Making almost as brief an appearance at this year’s Tour as its stricken race director, Škoda gets its newest electric offering some valuable airtime.
Among the more familiar sights on each stage of the Tour de France is the presence of the race director’s red car (the colour is velvet red in case you’re wondering). This vehicle, in which the illustrious annual cycle race’s leading light holds court, (often with invited dignitaries aboard) leads the riders from the start line of whatever town or city has hosted that day’s stage, through the neutralised zone (where riders are not permitted to attack), before he emerges through the specially enlarged sunroof, and drops a white flag – at which point the inevitable, if predominantly doomed rider breakaways take flight.
The race director’s car carries six aerials, (four on the roof and two on the sides), a flag holder, a specially tuned horn, advertising banners, five radio circuits, and a number of other electrical installations, including power-operated beacons and a radio station, (race radio) through which he remains in contact with all important units of the race – which includes race commissaries, local officials and marshals, team support cars and both local and national police forces.
For some years now, Škoda, in its close partnership with the Tour organiser, Amaury Sport Organisation (ASO), in addition to sponsoring the individual leader’s jerseys, has provided official cars, the MAVIC-sponsored neutral service vehicles (who will provide mechanical assistance to any rider, within race rules) as well as individual team support cars. The Czech carmaker, who began as a cycle manufacturer in 1895 has become virtually synonymous with the annual staging of the event, one of the largest and most logistically challenging in modern day sport.
Mostly, Race Director, Christian Prudhomme has been ferried about in a series of specially adopted Škoda Superbs, but this year, as a means of carrying out a soft introduction to what may well be Mláda Boleslav’s most commercially significant debutante, Proudhomme was to have used a new Enyaq iV for three stages of this year’s delayed lap of la République, one of which will include the Grand Finish on Paris’ Champs-Élysées.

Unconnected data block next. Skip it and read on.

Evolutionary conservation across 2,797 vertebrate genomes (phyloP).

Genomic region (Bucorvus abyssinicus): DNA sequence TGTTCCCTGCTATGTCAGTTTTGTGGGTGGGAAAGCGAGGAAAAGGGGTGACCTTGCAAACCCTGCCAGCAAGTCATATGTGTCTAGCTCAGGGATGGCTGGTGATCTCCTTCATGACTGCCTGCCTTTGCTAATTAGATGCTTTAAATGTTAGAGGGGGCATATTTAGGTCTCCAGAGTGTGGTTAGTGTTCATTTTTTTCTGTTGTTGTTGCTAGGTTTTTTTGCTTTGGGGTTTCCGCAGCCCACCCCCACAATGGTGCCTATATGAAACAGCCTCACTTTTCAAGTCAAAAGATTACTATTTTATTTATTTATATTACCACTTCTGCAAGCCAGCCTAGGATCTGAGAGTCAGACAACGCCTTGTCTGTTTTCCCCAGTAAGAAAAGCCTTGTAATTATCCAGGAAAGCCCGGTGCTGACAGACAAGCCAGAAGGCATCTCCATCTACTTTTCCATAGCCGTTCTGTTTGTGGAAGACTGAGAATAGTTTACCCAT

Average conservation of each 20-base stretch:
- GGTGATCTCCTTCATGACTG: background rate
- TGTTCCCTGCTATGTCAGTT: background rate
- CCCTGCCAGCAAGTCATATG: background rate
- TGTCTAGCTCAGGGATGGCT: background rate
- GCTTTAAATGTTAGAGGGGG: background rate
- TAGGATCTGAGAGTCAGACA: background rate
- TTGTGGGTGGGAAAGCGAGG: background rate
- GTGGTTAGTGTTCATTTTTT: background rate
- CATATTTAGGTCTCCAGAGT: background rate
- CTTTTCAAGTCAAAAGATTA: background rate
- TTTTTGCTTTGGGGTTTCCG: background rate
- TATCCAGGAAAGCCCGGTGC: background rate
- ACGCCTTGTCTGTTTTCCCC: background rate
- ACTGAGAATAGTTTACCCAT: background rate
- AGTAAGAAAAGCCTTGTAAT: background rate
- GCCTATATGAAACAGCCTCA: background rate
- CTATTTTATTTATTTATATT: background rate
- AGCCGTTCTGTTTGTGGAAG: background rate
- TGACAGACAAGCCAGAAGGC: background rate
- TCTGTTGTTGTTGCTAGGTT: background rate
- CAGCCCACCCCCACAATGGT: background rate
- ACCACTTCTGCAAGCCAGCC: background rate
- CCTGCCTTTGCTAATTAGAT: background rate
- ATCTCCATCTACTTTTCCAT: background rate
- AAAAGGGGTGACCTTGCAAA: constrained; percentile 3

But not quite. Because while the Škoda may well make all three of its scheduled appearances, Director Proudhomme himself has had to absent himself, having tested positive – not for performance enhancing drugs, as you might have been led to suspect, but for the all-conquering C-19 coronavirus.
Continuing for a moment with the often (if not necessarily this year) much discussed subject of le dopage, it does seem both unfortunate and rather remiss of Mlada Boleslav’s PR to place the Enyaq’s full name so prominently on its flanks – surely no fully cognisant TDF Director General would choose the initials iV to be emblazoned upon his official car? There is after all, such a concept as optics.
As to the Enyaq iV itself, it looks a fairly unremarkable and entirely predictable semi-crossover-estate EV, the single surprising aspect of its appearance (for this author at least) is that it not only appears better resolved than anticipated, but a good deal more so than its putative VW stablemate, if pre-release photos are to be believed.
That name however, remains an unconvincing presence – an eerily similar experience one feels when subjected to its alleged namesake’s aural outpourings. It’s probably too late now for a rethink, but from where I’m sitting (and watching the TDF), it’s the only thing (apart perhaps from that flag) that they appear to have dropped here.